Executive Directors and Board members across the country would love to have such a problem, but it isn’t without its perils – increased awareness brings increased scrutiny as to how the organization will spend its windfall and raises questions about how best to utilize the resources to maximize its impact and sustainability.
At the time we write this, it is estimated that the ALS Association has raised $94 million this August, an increase of almost 300% over the $23 million in contributions and grants they raised in their entire most recent fiscal year.
Similar to other organizations that fight horrible diseases the ALS Association works for a cure through a mix of research, advocacy, and direct service. But how do you allocate the money between these services as well as development to attempt to utilize this awareness to be more than just one bucket of money?
We’re pretty sure the 3 or 5 year strategic plan for ALS Association didn’t have a goal for windfalls (yet another reason static strategic plans are archaic) but here are some of the strategic questions the board of the ALS Association will have to wrestle with quickly:
How much does the ALS Association increase research funding?
The cure for ALS lies in research, but research is also the most invisible of programs until a significant advance is made. Even with a windfall of cash, researchers say any significant advance may be years away. The question arises of how much money researchers need today as opposed to money for long-term tests and trials? As importantly, how would the organization communicate saving money for long-term research and would the now doused donors understand holding onto the money for a long-term solution?
Does the Association increase direct services?
Many people living with ALS depend on the ALS Association for direct services to live their lives. Many in the ice bucket challenge referred to friends they knew that had been afflicted with ALS. One way to stay present in these donors’ minds is to demonstrate the impact of their gift by increasing services to their friends. It would provide a tangible, important impact, but any increase from the windfall would be short-term unless a sustainable revenue source is developed.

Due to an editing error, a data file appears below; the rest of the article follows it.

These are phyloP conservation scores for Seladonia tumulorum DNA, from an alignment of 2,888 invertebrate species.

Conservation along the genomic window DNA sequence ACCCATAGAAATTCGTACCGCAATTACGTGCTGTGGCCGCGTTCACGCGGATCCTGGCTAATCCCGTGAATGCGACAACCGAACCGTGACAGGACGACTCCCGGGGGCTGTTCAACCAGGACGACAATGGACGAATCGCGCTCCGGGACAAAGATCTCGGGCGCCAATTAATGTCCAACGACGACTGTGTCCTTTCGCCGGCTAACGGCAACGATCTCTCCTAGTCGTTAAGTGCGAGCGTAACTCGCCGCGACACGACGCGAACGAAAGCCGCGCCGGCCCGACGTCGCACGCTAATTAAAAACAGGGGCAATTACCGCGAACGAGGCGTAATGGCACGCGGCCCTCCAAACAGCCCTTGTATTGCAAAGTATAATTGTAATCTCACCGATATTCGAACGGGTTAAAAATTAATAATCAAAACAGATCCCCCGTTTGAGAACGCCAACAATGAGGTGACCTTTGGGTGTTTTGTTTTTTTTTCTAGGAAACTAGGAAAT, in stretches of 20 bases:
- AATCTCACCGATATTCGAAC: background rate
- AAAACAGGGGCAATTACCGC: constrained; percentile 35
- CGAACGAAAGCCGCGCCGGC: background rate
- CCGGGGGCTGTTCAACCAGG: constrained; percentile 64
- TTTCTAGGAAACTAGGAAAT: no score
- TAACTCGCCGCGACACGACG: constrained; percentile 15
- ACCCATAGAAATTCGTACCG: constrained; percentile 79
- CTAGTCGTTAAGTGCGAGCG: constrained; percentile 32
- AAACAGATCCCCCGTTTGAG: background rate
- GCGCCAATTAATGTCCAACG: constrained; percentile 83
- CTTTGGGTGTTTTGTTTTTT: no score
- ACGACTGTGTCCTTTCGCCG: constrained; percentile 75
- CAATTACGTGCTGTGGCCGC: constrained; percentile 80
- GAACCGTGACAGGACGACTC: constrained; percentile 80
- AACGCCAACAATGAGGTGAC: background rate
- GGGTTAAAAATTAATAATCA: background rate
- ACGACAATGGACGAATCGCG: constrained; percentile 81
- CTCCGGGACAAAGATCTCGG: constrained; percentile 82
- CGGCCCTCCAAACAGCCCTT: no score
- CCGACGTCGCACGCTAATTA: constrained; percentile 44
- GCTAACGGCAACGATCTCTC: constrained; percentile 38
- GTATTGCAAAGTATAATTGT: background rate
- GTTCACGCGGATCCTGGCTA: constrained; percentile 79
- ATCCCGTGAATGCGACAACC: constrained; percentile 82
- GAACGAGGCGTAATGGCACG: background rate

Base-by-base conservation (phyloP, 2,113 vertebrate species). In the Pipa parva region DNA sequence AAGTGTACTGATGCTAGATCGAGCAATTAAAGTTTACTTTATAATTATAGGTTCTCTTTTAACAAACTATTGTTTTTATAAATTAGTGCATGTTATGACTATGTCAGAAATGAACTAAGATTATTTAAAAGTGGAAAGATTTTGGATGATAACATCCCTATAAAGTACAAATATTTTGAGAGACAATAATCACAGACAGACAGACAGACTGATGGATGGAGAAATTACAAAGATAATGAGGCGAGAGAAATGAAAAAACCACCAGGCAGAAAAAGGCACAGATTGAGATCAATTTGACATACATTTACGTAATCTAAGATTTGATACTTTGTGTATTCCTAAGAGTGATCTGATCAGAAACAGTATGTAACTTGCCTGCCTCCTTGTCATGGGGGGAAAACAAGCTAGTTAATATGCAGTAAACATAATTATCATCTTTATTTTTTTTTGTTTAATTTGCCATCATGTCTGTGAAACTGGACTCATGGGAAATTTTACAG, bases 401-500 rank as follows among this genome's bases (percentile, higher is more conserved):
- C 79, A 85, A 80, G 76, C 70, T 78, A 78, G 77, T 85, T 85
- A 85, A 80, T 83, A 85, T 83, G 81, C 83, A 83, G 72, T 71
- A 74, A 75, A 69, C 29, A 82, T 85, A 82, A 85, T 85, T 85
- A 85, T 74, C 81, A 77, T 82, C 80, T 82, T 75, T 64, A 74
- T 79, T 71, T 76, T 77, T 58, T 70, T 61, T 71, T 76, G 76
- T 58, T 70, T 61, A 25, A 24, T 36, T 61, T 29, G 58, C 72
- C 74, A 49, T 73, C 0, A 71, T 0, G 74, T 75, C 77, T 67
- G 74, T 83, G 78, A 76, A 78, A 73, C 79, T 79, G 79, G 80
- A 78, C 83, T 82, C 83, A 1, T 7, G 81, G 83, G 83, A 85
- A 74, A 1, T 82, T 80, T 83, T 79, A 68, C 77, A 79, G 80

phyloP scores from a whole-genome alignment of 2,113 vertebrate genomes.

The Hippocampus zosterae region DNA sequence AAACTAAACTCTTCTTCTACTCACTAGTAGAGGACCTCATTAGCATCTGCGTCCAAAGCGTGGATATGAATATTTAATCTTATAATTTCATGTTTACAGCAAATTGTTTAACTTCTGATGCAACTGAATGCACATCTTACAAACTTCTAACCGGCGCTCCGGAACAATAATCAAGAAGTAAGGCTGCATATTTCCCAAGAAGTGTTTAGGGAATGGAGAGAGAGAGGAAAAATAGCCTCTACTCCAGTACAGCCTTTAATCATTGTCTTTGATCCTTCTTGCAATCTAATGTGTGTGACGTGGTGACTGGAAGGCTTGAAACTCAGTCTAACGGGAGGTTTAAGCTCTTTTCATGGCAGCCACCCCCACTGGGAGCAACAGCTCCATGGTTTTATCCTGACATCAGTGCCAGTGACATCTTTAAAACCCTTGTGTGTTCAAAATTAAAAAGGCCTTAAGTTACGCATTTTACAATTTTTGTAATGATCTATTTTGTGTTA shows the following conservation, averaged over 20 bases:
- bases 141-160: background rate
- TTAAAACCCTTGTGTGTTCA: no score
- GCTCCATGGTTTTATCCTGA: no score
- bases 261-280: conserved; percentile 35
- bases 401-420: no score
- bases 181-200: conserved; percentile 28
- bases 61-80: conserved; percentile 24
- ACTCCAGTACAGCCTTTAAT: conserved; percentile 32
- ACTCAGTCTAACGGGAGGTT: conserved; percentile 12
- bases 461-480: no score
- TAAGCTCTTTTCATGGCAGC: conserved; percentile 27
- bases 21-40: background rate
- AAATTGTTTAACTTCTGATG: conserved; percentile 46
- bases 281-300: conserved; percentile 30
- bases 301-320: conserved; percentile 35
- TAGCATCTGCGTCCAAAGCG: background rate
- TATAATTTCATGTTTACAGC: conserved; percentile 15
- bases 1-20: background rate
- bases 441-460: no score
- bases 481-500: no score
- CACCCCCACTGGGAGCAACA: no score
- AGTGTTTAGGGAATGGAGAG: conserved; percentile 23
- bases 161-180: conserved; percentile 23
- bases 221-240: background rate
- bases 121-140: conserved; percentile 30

This brings us to our next strategic question:
Is there a way to leverage the awareness into long-term revenue? The challenge of a windfall is it doesn’t tend to repeat. The ice bucket challenge raised awareness for ALS (in some ways) but how many of these donors will be inclined to give support again next year? Spending money on advocacy, development and marketing seems like a smart strategy, but you can almost hear the rising uproar among donors. How does the organization best use this increased awareness to truly increase the understanding of ALS and cultivate and develop ongoing philanthropy
How do you balance the organization’s sustainability with transparency in a social media world? The last question may also be one of the hardest. Social media attacks on the staff have already started.
There will always be some backlash against how nonprofit organizations spend their money, but as the ALS Association starts to spend its windfall, these types of criticisms will only increase. The characteristics of the windfall suggest the board build a reserve and perhaps spend a portion of the funding every year while they search for a cure, provide meaningful services and build support. The challenge is communicating any strategy when most donors will want their donations spent today to try and end ALS. The ALS Association has a history of transparency as evidenced by the information on their website, but now more than ever they’ll have to communicate clearly and quickly to avoid significant backlash in how they utilize their funds.
Ultimately, navigating the intricacies of these questions will be more difficult than dumping a bucket of ice water over your head. The questions of how an organization generates and manages its finances and how it achieves impact are interwoven. The Board of Directors and senior management need to be deeply engaged in understanding the key drivers in each of these areas and the interaction between them.
Many organizations would welcome the challenge, though the answers are fraught with danger and there will be missteps along the path. The ultimate answer comes in continually learning as the Association implements whatever strategy it chooses. Strategy, like research in curing a horrible disease, is an ongoing process that involves implementing, monitoring and adjusting. With this orientation the organization will be sustainable and accomplish its impact – making the ice bucket challenge more than just a drop of water in the bucket.